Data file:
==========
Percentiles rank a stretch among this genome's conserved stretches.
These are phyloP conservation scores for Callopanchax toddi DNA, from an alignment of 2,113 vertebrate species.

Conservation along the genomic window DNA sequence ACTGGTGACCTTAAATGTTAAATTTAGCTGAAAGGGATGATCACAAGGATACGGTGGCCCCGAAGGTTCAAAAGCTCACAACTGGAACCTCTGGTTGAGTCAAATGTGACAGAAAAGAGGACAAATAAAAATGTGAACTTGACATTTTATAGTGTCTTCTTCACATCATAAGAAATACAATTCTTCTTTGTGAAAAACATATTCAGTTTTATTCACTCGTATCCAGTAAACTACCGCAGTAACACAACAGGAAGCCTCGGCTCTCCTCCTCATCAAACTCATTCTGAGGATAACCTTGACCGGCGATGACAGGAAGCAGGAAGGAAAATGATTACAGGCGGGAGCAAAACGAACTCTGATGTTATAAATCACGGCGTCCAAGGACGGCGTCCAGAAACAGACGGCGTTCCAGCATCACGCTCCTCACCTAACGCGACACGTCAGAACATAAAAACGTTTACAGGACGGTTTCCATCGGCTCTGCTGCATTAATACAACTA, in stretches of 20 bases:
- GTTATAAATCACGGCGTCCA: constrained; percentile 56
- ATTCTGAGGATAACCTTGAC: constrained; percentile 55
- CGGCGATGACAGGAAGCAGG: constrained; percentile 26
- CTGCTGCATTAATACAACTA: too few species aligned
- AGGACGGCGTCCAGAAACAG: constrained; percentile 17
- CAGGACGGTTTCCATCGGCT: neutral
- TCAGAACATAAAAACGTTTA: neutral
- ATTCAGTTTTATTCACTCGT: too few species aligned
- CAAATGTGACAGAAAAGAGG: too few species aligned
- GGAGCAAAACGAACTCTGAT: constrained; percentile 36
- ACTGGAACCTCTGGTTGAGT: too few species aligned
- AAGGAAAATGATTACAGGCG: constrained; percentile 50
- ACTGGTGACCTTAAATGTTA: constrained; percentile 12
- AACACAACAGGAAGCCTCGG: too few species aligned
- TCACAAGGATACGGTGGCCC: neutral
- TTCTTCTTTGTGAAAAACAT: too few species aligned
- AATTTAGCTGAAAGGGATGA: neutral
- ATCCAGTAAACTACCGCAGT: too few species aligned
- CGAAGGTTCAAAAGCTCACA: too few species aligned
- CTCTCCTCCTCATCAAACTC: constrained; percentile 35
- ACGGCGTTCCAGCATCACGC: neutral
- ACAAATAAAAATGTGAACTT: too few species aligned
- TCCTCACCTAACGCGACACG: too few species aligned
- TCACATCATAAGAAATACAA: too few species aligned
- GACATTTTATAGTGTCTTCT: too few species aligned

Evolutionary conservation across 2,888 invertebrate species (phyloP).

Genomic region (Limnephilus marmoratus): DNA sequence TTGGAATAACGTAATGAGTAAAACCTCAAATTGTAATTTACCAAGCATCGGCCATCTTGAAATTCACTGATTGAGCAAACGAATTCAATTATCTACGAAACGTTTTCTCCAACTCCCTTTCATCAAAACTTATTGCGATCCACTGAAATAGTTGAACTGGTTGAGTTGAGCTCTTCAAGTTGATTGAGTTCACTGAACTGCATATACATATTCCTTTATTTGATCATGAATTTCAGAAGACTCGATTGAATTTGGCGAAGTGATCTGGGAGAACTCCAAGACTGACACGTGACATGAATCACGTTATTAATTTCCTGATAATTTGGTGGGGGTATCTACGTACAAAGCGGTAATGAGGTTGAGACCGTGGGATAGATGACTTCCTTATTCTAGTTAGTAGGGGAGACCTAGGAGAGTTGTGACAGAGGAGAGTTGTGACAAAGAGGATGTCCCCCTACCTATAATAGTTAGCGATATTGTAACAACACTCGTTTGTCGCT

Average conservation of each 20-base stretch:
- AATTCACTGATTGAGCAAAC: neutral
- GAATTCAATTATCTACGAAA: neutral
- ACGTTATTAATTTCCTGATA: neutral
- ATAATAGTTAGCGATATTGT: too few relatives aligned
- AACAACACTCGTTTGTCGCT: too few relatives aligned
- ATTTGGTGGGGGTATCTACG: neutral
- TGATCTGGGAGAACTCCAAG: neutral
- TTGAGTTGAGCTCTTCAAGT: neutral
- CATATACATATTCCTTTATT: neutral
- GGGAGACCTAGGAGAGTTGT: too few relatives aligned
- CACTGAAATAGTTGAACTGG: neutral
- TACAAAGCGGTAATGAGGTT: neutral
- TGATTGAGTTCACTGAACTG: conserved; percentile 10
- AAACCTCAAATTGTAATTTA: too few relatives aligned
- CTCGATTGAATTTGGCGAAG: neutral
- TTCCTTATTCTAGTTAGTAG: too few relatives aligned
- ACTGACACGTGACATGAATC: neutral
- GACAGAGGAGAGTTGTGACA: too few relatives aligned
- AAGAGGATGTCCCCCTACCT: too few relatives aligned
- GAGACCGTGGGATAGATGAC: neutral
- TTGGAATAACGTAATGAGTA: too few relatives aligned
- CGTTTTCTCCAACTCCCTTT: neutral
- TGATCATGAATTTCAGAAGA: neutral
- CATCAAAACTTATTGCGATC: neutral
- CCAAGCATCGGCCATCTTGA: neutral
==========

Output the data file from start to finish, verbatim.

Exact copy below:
Percentiles rank a stretch among this genome's conserved stretches.
These are phyloP conservation scores for Callopanchax toddi DNA, from an alignment of 2,113 vertebrate species.

Conservation along the genomic window DNA sequence ACTGGTGACCTTAAATGTTAAATTTAGCTGAAAGGGATGATCACAAGGATACGGTGGCCCCGAAGGTTCAAAAGCTCACAACTGGAACCTCTGGTTGAGTCAAATGTGACAGAAAAGAGGACAAATAAAAATGTGAACTTGACATTTTATAGTGTCTTCTTCACATCATAAGAAATACAATTCTTCTTTGTGAAAAACATATTCAGTTTTATTCACTCGTATCCAGTAAACTACCGCAGTAACACAACAGGAAGCCTCGGCTCTCCTCCTCATCAAACTCATTCTGAGGATAACCTTGACCGGCGATGACAGGAAGCAGGAAGGAAAATGATTACAGGCGGGAGCAAAACGAACTCTGATGTTATAAATCACGGCGTCCAAGGACGGCGTCCAGAAACAGACGGCGTTCCAGCATCACGCTCCTCACCTAACGCGACACGTCAGAACATAAAAACGTTTACAGGACGGTTTCCATCGGCTCTGCTGCATTAATACAACTA, in stretches of 20 bases:
- GTTATAAATCACGGCGTCCA: constrained; percentile 56
- ATTCTGAGGATAACCTTGAC: constrained; percentile 55
- CGGCGATGACAGGAAGCAGG: constrained; percentile 26
- CTGCTGCATTAATACAACTA: too few species aligned
- AGGACGGCGTCCAGAAACAG: constrained; percentile 17
- CAGGACGGTTTCCATCGGCT: neutral
- TCAGAACATAAAAACGTTTA: neutral
- ATTCAGTTTTATTCACTCGT: too few species aligned
- CAAATGTGACAGAAAAGAGG: too few species aligned
- GGAGCAAAACGAACTCTGAT: constrained; percentile 36
- ACTGGAACCTCTGGTTGAGT: too few species aligned
- AAGGAAAATGATTACAGGCG: constrained; percentile 50
- ACTGGTGACCTTAAATGTTA: constrained; percentile 12
- AACACAACAGGAAGCCTCGG: too few species aligned
- TCACAAGGATACGGTGGCCC: neutral
- TTCTTCTTTGTGAAAAACAT: too few species aligned
- AATTTAGCTGAAAGGGATGA: neutral
- ATCCAGTAAACTACCGCAGT: too few species aligned
- CGAAGGTTCAAAAGCTCACA: too few species aligned
- CTCTCCTCCTCATCAAACTC: constrained; percentile 35
- ACGGCGTTCCAGCATCACGC: neutral
- ACAAATAAAAATGTGAACTT: too few species aligned
- TCCTCACCTAACGCGACACG: too few species aligned
- TCACATCATAAGAAATACAA: too few species aligned
- GACATTTTATAGTGTCTTCT: too few species aligned

Evolutionary conservation across 2,888 invertebrate species (phyloP).

Genomic region (Limnephilus marmoratus): DNA sequence TTGGAATAACGTAATGAGTAAAACCTCAAATTGTAATTTACCAAGCATCGGCCATCTTGAAATTCACTGATTGAGCAAACGAATTCAATTATCTACGAAACGTTTTCTCCAACTCCCTTTCATCAAAACTTATTGCGATCCACTGAAATAGTTGAACTGGTTGAGTTGAGCTCTTCAAGTTGATTGAGTTCACTGAACTGCATATACATATTCCTTTATTTGATCATGAATTTCAGAAGACTCGATTGAATTTGGCGAAGTGATCTGGGAGAACTCCAAGACTGACACGTGACATGAATCACGTTATTAATTTCCTGATAATTTGGTGGGGGTATCTACGTACAAAGCGGTAATGAGGTTGAGACCGTGGGATAGATGACTTCCTTATTCTAGTTAGTAGGGGAGACCTAGGAGAGTTGTGACAGAGGAGAGTTGTGACAAAGAGGATGTCCCCCTACCTATAATAGTTAGCGATATTGTAACAACACTCGTTTGTCGCT

Average conservation of each 20-base stretch:
- AATTCACTGATTGAGCAAAC: neutral
- GAATTCAATTATCTACGAAA: neutral
- ACGTTATTAATTTCCTGATA: neutral
- ATAATAGTTAGCGATATTGT: too few relatives aligned
- AACAACACTCGTTTGTCGCT: too few relatives aligned
- ATTTGGTGGGGGTATCTACG: neutral
- TGATCTGGGAGAACTCCAAG: neutral
- TTGAGTTGAGCTCTTCAAGT: neutral
- CATATACATATTCCTTTATT: neutral
- GGGAGACCTAGGAGAGTTGT: too few relatives aligned
- CACTGAAATAGTTGAACTGG: neutral
- TACAAAGCGGTAATGAGGTT: neutral
- TGATTGAGTTCACTGAACTG: conserved; percentile 10
- AAACCTCAAATTGTAATTTA: too few relatives aligned
- CTCGATTGAATTTGGCGAAG: neutral
- TTCCTTATTCTAGTTAGTAG: too few relatives aligned
- ACTGACACGTGACATGAATC: neutral
- GACAGAGGAGAGTTGTGACA: too few relatives aligned
- AAGAGGATGTCCCCCTACCT: too few relatives aligned
- GAGACCGTGGGATAGATGAC: neutral
- TTGGAATAACGTAATGAGTA: too few relatives aligned
- CGTTTTCTCCAACTCCCTTT: neutral
- TGATCATGAATTTCAGAAGA: neutral
- CATCAAAACTTATTGCGATC: neutral
- CCAAGCATCGGCCATCTTGA: neutral